Second, incest is or can be practiced by adults as well as children.  Recently there was a case of Michigan (I believe) couple who were "married" but who also were brother and sister.  They were prosecuted.  They were adults.  Utah polygamists are all adults.  So, the whole "it's children" argument is nonsense.

                          •  Correction (none)
                            It was a Wisconsin couple and they were sentenced to 8 and 5 years respectively and their conviction was upheld on June 22, 2005 by the 7th Circuit.

                            http://www.ca7.uscourts.gov/...

                            So your "it's just children" argument is nonsense

                          •  G-d? (none)
                            You seem VERY concerend about a lawsuit that was defeated. "Under God" remains in the pledge and never ceased being part of the pledge as recited in school.  I know of no elected Democrat who wanted the pledge changed.  Micheal Newdow, the plaintiff who brought the suit, appears to be one of the few who was really concerned about this.  Yet, you and those concerned about religious issues, go on and on about a lawsuit you WON.

                            There is a perfectly logical basis for ruling "under god" in the Pledge unconstitutional:  It discriminates against Hindus and Buddhists because they do not believe in God. Very simple.  Government cannot pick winners and losers in the religious sphere.  

                            Of course, any argument can be taken to its logical extreme, which is what happened here.  No one really cares about this issue except the religious loons who desperately crave the government's seal of approval.  And, as a Liberal, I am able to see issues in other terms than  the binary, black-or-white world of absolutism inhabited by most conservatives.  For me, no harm, no foul.  The Pledge is virtually meaningless, or perhaps better stated, quite vanilla--so the government's preference for Western religion over Eastern religion is also virtually meaningless.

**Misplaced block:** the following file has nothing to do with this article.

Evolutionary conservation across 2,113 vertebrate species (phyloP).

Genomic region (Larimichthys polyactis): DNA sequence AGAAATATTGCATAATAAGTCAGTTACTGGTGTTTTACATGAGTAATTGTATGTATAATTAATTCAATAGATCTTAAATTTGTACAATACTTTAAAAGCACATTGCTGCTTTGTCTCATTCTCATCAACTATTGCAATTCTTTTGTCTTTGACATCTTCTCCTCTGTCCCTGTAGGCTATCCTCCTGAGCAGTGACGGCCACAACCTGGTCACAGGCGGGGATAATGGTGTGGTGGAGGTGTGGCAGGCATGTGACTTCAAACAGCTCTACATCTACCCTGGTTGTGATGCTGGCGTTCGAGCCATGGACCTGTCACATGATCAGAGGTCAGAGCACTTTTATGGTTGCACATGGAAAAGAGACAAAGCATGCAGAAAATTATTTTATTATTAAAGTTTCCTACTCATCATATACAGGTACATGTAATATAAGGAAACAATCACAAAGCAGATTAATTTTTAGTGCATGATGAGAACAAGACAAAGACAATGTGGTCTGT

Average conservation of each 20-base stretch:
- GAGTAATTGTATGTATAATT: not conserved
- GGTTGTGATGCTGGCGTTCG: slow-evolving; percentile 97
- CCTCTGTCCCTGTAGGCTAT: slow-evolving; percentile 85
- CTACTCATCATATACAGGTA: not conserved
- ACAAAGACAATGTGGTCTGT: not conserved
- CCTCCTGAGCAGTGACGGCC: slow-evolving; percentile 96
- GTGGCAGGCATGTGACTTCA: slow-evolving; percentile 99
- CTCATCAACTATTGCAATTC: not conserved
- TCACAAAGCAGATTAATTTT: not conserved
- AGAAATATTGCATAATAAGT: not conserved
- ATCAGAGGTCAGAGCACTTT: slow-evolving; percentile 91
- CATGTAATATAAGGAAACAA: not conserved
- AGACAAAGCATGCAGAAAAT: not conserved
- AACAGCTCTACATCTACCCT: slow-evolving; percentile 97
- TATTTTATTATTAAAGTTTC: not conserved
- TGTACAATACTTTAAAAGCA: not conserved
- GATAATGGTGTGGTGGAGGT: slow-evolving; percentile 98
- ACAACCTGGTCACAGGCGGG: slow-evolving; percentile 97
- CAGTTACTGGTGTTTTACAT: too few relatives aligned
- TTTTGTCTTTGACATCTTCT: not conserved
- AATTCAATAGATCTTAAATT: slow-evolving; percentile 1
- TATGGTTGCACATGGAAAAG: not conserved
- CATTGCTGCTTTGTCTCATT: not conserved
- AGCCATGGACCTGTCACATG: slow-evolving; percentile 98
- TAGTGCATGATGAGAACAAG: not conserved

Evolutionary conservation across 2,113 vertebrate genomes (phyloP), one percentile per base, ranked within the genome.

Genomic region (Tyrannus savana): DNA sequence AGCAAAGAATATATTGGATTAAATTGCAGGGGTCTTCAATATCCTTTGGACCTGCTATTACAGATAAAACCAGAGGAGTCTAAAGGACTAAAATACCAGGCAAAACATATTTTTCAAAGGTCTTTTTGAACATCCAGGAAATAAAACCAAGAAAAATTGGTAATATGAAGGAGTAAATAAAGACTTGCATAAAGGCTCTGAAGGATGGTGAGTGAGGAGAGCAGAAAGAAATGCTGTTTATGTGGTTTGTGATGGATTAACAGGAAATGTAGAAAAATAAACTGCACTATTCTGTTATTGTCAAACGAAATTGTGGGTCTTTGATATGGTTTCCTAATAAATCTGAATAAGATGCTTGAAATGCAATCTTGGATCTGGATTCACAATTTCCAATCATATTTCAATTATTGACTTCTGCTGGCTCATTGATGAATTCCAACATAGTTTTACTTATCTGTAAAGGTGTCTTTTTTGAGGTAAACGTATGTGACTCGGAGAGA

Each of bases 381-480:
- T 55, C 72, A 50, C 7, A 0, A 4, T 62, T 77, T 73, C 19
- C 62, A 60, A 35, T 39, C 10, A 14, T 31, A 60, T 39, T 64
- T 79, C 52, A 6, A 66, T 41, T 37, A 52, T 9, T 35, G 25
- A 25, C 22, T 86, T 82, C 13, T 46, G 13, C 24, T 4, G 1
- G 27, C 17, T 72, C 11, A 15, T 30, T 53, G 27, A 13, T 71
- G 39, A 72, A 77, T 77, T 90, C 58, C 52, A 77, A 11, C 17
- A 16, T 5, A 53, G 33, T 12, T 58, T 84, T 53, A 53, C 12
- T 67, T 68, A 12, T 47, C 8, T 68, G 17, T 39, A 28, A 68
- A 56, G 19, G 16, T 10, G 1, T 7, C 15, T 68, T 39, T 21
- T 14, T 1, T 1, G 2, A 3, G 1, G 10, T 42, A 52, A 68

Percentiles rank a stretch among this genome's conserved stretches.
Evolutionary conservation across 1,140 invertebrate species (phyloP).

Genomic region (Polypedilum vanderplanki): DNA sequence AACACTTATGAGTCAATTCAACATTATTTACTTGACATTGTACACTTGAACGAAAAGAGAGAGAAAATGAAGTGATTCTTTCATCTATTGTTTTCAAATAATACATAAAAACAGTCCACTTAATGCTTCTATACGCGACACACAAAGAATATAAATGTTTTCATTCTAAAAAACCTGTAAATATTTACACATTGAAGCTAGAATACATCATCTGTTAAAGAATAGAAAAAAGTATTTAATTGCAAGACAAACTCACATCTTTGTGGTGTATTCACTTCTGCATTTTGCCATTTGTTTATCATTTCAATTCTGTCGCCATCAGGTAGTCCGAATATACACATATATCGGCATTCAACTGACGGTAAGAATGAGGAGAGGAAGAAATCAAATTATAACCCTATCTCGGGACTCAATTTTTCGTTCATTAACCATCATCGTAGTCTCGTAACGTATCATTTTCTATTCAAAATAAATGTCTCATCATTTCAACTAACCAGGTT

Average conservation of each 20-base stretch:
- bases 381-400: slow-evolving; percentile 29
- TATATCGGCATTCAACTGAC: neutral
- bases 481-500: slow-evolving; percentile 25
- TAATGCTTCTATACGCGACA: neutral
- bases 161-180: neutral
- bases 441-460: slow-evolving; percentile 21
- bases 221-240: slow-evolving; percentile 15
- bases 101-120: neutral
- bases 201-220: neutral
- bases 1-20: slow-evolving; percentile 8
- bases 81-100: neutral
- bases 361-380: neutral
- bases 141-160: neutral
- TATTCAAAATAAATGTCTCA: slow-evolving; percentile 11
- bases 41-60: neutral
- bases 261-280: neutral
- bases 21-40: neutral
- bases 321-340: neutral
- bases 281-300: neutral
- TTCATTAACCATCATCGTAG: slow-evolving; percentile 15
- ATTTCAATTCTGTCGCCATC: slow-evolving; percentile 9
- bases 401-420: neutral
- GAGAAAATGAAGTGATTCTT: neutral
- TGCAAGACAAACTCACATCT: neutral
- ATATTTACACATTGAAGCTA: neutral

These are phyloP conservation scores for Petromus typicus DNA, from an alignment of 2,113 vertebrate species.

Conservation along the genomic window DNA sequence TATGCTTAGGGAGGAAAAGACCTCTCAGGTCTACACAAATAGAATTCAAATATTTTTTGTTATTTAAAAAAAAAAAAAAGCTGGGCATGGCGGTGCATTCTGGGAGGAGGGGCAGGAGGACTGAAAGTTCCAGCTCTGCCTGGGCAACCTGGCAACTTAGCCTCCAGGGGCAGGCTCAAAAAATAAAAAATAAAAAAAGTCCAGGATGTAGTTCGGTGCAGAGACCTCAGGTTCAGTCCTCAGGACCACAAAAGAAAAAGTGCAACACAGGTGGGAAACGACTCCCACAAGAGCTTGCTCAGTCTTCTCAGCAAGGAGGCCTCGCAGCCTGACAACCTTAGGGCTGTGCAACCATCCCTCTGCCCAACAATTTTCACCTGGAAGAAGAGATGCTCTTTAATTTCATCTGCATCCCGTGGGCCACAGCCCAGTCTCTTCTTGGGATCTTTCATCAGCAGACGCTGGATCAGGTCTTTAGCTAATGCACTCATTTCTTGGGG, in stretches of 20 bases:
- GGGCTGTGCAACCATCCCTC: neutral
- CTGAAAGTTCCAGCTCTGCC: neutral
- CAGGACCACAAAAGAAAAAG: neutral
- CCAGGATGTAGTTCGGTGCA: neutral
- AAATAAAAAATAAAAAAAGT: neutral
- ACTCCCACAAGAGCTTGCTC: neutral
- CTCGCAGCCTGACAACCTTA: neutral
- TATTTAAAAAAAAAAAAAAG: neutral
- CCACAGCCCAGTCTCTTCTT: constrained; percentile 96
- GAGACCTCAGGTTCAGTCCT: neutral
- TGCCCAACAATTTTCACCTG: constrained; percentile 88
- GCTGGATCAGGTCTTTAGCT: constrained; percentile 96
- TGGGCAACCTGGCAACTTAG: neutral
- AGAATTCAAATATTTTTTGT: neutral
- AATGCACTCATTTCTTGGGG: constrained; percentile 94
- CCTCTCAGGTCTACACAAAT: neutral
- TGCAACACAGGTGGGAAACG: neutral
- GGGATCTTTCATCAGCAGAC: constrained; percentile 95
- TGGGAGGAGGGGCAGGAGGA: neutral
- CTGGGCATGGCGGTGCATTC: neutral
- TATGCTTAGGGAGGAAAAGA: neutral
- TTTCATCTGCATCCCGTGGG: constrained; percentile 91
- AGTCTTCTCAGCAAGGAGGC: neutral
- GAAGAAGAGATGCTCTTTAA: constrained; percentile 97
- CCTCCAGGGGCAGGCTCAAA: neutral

As to your assertion that you are not particulary religious, I don't believe you.  You have yet to admit you voted for George Bush, and I had to drag it out of you that you were advocating criminal penalties for abortion.  Becasue you are less than candid in expressing your views, I assume you are similarly trying to downplay your religious views.  Your obsession with the Pledge, as well as other telltale tracks, betray you.  

                            As to the incest prosecution among adults, I assume that the example you cite is the exception rather than the rule.  If prosecutors start investigating any seemingly overly-friendly or affectionate relationships betweeen adult fathers and daughters or siblings, then you would have TROUBLE on your hands.

                            As to the prosecution of the Utah polygamists, no, there were not all adults.  With respect to recent prosecutions, you may be thinking of Tom Green, one of the few people prosecuted for polygamy in recent memory.  He "married" underage girls.